For example, the Fogarty International Center at the NIH, which supports global research and training programs, funds the work of many Massachusetts researchers. The center would be eliminated under Trump’s proposal, threatening the longevity of many research projects.
Wafaie Fawzi, the chair of the department of global health and population at Harvard’s School of Public Health, said many of his projects have been supported by the Fogarty International Center and reductions to the program would undermine the United States’ position as a leader in global health. He is currently working on HIV/AIDS research and prevention strategies in Tanzania with funding from the center.
“I really believe this is a very cost-effective way to advance the health of people in those countries as well as the people in the US,” he said.
Trump’s direct aim at the NIH comes after his address to a joint session of Congress last month when he spoke to the importance of medical research. Trump told the story of Megan Crowley, a 20-year-old Notre Dame student who was born with Pompe disease, a rare illness. Crowley’s father helped develop a drug that saved her life, and in telling her story, Trump criticized the slow approval process at the Food and Drug Administration.
“If we slash the restraints, not just at the FDA but across our government, then we will be blessed with far more miracles just like Megan,” he said. “In fact, our children will grow up in a nation of miracles.”
Cuts to social services program would also have a dramatic impact on Massachusetts’ low-income and elderly residents. The elimination of the Low Income Home Energy Assistance Program, which provides assistance for low-income families for heating and cooling systems, would cost the state $149 million and affect nearly 200,000 families, according to Markey’s analysis. Joe Diamond, executive director of the Massachusetts Association for Community Action, said his organization helps more than 160,000 families through this program.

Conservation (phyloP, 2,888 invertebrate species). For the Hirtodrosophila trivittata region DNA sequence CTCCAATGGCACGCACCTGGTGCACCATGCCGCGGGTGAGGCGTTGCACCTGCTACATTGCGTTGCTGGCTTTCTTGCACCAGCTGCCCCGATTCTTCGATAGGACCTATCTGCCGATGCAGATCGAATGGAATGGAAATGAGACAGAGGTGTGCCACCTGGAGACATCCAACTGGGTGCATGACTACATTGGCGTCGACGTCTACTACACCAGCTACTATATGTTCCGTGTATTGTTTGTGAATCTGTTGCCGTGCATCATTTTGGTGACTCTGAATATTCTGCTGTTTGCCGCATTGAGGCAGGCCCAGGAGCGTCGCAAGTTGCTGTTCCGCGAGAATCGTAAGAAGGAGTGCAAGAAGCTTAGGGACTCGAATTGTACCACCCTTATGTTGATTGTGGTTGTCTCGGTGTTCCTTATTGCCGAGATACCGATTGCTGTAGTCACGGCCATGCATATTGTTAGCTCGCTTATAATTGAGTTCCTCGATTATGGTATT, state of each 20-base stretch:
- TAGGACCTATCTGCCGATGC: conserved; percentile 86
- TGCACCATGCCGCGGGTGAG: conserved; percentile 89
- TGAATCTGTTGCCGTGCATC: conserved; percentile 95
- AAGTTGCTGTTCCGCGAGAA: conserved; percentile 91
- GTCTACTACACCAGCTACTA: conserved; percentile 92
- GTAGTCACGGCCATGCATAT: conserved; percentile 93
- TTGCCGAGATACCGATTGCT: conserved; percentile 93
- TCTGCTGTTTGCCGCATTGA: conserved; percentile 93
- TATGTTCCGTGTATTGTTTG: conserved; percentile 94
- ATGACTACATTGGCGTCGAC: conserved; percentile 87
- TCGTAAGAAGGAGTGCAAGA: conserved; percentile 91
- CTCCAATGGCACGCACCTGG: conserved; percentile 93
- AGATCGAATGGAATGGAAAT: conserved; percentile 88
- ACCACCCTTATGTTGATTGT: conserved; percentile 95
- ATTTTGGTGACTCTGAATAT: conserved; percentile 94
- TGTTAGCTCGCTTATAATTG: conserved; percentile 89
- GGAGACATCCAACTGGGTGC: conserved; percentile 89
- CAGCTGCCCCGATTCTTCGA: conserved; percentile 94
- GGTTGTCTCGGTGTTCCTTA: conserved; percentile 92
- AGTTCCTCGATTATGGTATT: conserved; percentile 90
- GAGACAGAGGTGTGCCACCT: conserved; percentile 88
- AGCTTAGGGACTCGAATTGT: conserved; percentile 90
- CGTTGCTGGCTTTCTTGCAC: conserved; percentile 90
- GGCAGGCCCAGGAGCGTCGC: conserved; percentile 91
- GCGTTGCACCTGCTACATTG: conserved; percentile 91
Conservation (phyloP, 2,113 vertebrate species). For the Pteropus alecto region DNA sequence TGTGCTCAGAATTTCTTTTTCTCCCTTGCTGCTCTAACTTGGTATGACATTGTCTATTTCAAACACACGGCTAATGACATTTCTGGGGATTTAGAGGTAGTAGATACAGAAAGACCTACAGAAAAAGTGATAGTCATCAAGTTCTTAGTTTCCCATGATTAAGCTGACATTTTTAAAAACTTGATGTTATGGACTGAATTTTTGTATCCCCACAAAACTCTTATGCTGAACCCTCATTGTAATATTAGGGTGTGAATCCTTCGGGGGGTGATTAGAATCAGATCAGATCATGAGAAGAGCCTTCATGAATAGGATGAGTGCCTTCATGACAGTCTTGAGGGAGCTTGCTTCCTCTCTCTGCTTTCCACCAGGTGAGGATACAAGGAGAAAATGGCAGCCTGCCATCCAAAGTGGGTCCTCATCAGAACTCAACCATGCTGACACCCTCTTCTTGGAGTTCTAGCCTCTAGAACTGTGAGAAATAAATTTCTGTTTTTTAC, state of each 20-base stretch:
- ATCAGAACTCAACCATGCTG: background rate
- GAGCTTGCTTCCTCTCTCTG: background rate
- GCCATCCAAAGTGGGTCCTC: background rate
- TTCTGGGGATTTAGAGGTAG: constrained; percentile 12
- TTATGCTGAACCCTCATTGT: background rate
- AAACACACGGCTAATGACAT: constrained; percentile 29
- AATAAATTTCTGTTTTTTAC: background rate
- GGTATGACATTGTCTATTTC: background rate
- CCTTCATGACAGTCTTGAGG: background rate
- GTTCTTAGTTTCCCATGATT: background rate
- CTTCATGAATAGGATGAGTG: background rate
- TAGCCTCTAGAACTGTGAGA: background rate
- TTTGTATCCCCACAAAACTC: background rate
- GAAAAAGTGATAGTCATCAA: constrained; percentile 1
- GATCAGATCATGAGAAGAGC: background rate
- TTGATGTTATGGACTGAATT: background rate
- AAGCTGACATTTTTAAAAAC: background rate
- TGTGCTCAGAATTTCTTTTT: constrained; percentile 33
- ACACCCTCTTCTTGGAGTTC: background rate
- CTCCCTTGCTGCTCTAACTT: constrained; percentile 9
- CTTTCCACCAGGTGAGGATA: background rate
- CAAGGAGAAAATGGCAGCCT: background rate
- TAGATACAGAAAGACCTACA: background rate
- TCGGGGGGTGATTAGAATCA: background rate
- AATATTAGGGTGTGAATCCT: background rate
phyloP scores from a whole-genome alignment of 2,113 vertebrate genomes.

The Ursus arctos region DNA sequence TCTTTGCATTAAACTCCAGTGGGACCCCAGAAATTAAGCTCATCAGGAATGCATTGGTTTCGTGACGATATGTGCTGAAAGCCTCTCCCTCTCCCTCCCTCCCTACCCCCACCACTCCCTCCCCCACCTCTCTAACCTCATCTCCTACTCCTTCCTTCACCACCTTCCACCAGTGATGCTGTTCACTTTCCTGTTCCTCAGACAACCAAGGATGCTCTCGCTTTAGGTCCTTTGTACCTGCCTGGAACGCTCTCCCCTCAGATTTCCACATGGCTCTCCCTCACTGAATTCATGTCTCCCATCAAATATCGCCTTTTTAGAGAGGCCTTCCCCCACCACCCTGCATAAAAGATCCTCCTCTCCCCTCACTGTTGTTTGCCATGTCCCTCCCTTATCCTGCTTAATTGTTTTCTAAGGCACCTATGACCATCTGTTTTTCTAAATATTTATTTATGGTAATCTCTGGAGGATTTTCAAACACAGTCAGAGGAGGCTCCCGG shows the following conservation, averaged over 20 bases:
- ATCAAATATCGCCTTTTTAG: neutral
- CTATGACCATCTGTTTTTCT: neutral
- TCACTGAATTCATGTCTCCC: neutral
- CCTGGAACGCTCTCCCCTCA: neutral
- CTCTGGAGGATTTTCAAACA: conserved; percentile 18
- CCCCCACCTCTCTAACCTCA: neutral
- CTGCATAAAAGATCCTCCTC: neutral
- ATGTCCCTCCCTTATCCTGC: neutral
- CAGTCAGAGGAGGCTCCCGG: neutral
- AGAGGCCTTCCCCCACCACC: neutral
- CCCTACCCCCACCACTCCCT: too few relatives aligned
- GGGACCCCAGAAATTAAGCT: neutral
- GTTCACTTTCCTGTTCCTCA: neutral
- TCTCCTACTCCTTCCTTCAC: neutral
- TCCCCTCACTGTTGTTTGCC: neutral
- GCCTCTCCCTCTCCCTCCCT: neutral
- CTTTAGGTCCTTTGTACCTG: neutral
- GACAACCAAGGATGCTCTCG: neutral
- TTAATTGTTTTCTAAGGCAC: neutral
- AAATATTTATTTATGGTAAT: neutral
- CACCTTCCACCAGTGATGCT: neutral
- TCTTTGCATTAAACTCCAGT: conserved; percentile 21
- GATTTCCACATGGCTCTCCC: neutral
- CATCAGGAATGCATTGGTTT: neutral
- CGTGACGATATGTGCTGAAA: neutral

“It literally allows them to stay warm in the winter,” he said about the program. “We are concerned when people don’t have enough resources for fuel systems.”
Trump’s budget also takes aim at the Community Services Block Grant, which provides up to 21 percent of the budgets of 23 community action agencies in Massachusetts, Diamond said. He said the majority of the agencies use those grants to fund volunteer income tax assistance sites, which help low-income families access the Earned Income Tax Credit. Each year, the organization helps more than 19,000 families gain more than $32 million from the tax credit.
Governor Charlie Baker said the budget was “bad for Massachusetts” on Thursday, and his office said the administration will continue to advocate for federal funds.
“As the budget process plays out in Congress, the administration urges Massachusetts’ congressional delegation to work toward keeping these critical funding sources intact,” Lizzy Guyton, a spokeswoman for his office, said in a statement Friday.
Massachusetts’ congressional delegation, however, is entirely Democratic, giving its members less leverage in the Republican-controlled Congress.